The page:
Drew McDowell, the Passive House Rater, came in on Saturday and performed the fourth and final blower door test. The prior tests were all done manually (I believe they’re called “single source” tests); meaning that the Rater watches fluctuating readings on the meter and uses his judgment and observation to determine an average flow rate. In this fourth test, Drew used that method as a starting point, and came up with a value of about .28 or .29 ACH. However he then followed up with a computerized test where the PC took dozens of readings in ten-degree increments (i.e. at dozens at 10 Pascals, dozens at 20 Pascals, dozens at 30 Pascals, and so on up to 70 Pascals) and then averaged and charted the results, and used the collective information to refine the computer’s 50 Pascal readings. Also, unlike the manual test, this computerized test was performed in both directions; first while blowing air out of the house (i.e. depressurization), and then while pulling air into the house (pressurization).
The result came in at .3 ACH @ 50 Pascals. Copies of the reports are visible below:
This was up a bit from the prior test (.24 ACH), which was performed before the installation of insulation. I’m not sure how that happened, being that it seems to me the insulation and drywall should have made the house tighter, if anything. But regardless, I’m very happy with the result.
Two observations worth noting.
First, as discussed in a (much) earlier post, we used a trio of products by Prosoco to seal the gap between the windows and sills. The final product in the trio, R-Guard Air Dam, is essentially a very robust caulk that is used to seal the gap after the installation of a foam backer rod.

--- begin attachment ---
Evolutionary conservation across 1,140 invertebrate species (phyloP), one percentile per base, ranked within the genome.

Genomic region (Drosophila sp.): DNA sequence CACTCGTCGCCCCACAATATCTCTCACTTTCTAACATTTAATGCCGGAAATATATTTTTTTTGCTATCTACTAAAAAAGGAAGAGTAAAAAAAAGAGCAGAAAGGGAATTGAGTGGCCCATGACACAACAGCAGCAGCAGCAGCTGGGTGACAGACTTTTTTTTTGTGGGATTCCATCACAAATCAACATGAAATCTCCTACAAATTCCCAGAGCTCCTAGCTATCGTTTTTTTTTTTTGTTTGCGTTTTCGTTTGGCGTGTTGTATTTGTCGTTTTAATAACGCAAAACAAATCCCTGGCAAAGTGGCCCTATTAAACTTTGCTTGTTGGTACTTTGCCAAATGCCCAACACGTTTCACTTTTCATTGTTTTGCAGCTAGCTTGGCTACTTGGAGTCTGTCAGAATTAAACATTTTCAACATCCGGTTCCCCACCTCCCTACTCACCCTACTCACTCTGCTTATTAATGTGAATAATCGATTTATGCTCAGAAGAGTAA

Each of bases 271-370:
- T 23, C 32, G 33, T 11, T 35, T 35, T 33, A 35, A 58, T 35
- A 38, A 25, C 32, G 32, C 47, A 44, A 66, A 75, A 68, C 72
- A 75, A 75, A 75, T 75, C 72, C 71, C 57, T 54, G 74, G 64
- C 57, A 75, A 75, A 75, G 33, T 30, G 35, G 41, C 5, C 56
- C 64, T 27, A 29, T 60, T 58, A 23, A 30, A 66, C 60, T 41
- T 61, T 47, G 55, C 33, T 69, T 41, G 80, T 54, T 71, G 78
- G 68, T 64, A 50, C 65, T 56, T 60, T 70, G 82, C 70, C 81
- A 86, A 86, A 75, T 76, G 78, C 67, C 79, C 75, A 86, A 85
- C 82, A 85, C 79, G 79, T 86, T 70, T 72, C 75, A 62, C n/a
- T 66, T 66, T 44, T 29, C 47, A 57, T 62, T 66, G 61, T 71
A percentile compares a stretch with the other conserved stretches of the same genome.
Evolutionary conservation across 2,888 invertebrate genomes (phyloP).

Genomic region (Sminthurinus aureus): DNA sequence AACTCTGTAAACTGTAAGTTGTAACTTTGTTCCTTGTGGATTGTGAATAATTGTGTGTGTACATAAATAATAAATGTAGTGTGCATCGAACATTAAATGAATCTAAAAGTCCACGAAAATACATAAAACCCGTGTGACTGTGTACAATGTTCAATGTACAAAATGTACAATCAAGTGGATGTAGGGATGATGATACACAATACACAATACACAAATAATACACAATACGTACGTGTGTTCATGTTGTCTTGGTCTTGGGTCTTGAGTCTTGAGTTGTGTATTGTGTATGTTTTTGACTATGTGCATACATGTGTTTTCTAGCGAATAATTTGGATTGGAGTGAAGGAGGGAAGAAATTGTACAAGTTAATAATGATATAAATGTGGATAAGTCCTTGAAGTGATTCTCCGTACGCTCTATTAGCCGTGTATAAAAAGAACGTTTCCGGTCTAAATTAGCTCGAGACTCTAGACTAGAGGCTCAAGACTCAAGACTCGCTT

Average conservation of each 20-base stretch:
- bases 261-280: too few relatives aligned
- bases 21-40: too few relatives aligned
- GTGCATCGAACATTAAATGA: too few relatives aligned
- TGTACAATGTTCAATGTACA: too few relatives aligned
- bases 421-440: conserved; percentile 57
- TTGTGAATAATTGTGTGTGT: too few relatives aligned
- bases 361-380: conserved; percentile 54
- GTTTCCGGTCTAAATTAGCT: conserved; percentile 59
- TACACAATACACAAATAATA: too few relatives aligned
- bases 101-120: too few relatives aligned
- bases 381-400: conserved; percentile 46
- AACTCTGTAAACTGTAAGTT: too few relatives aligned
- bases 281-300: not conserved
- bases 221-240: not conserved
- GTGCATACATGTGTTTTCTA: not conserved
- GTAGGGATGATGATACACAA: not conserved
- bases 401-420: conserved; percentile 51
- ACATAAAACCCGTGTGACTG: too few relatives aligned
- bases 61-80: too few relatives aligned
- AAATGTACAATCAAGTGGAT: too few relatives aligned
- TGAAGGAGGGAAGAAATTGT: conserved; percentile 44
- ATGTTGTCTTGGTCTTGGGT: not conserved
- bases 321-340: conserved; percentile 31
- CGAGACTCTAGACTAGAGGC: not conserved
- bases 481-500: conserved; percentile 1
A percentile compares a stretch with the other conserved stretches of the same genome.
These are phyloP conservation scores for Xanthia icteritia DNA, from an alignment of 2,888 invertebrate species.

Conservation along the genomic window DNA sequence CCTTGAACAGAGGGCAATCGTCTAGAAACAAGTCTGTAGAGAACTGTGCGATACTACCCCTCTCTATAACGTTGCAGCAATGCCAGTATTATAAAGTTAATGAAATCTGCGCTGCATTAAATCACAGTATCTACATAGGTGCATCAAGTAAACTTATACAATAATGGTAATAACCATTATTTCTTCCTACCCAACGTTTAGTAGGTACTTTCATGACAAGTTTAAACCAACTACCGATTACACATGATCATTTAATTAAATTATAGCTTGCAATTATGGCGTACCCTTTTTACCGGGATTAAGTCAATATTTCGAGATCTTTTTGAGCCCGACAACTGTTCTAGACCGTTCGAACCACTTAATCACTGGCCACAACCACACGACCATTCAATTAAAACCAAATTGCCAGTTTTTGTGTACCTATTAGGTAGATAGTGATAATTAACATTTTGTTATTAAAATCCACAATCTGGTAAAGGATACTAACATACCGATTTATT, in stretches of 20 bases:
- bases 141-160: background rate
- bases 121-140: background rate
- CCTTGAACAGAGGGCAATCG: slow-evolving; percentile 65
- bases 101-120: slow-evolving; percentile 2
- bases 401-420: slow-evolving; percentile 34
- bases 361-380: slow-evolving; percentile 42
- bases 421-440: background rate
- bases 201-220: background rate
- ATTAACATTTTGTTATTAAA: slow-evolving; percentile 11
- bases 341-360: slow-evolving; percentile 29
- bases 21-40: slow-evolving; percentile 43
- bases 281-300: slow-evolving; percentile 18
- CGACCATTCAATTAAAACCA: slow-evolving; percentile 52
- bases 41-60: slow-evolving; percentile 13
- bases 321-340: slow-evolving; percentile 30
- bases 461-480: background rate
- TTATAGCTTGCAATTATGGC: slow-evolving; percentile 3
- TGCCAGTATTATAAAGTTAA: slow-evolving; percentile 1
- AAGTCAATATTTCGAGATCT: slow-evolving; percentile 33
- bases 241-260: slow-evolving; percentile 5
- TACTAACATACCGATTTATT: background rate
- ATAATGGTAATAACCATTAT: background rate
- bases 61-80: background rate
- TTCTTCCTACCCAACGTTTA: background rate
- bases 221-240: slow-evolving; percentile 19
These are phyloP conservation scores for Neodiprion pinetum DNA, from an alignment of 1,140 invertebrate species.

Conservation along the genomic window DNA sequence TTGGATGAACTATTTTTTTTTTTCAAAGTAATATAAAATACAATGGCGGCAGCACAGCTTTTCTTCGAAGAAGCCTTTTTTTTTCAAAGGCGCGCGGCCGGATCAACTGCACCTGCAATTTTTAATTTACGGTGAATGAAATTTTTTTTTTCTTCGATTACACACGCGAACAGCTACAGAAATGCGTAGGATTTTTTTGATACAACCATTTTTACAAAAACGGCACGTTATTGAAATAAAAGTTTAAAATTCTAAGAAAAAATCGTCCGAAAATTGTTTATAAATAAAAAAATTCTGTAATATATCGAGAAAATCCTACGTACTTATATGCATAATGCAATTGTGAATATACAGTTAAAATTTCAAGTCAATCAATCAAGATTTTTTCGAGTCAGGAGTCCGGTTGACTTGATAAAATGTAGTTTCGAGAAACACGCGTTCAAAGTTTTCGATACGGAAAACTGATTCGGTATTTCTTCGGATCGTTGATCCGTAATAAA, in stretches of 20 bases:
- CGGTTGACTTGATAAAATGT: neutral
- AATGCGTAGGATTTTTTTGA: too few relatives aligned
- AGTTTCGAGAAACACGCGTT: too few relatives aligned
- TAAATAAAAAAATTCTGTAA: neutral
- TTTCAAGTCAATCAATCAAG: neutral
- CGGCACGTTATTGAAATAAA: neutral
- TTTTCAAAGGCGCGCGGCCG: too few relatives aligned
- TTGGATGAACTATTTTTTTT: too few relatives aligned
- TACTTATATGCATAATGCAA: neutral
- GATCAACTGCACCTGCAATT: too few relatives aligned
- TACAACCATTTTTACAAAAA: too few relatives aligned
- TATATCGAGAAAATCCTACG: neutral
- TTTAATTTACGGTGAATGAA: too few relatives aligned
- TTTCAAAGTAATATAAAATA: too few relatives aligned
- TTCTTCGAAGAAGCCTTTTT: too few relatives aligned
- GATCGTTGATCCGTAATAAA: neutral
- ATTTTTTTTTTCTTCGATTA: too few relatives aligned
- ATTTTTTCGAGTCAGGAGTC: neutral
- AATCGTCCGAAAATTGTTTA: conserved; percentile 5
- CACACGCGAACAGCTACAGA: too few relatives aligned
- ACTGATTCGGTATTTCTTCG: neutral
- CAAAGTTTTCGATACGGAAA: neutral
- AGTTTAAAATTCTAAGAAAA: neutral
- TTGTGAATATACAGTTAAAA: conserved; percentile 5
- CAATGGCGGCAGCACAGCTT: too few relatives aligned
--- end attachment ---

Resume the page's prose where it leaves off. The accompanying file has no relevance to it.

The windows were installed about a year ago. We’ve been in the house now for almost two months, and I’ve been chipping away at the interior work as time allows. Recently, when I began working on interior trim, I noticed a small gap in the R-Guard around one window. That prompted me to inspect all of the windows, which led to the discovery on similar gaps at three others. I suspect that the gaps were due to human error at the time of installation; the thickness of the application in those areas appears to have been very thin and the product appears to have simply shrunk. Fortunately, the gaps were easy to find and seal because I hadn’t yet trimmed out any of the windows. But the discovery caused me to think that my slow pace paid off. Had the interior been finished by a hired trim carpenter, or had it been finished immediately after the drywall was finished (which was last spring), those gaps would have never been discovered. To be clear, none of the gaps were deal breakers. But collectively, get enough small gaps and I imagine it’s possible to break the .6 ACH limit.
The second point worth noting is that, during the final blower door test Drew and I went around the house with the thermal camera and smoke pen looking for leaks. The only weak points we found were the exterior doors (all ThermaTru), which I’ve talked about extensively in a prior post. Again, obviously the leaks weren’t deal breakers. But frankly I expected much better given the amount of money those doors cost. If I had the chance to do it over, I’d be looking at Intus for the doors as well as the windows.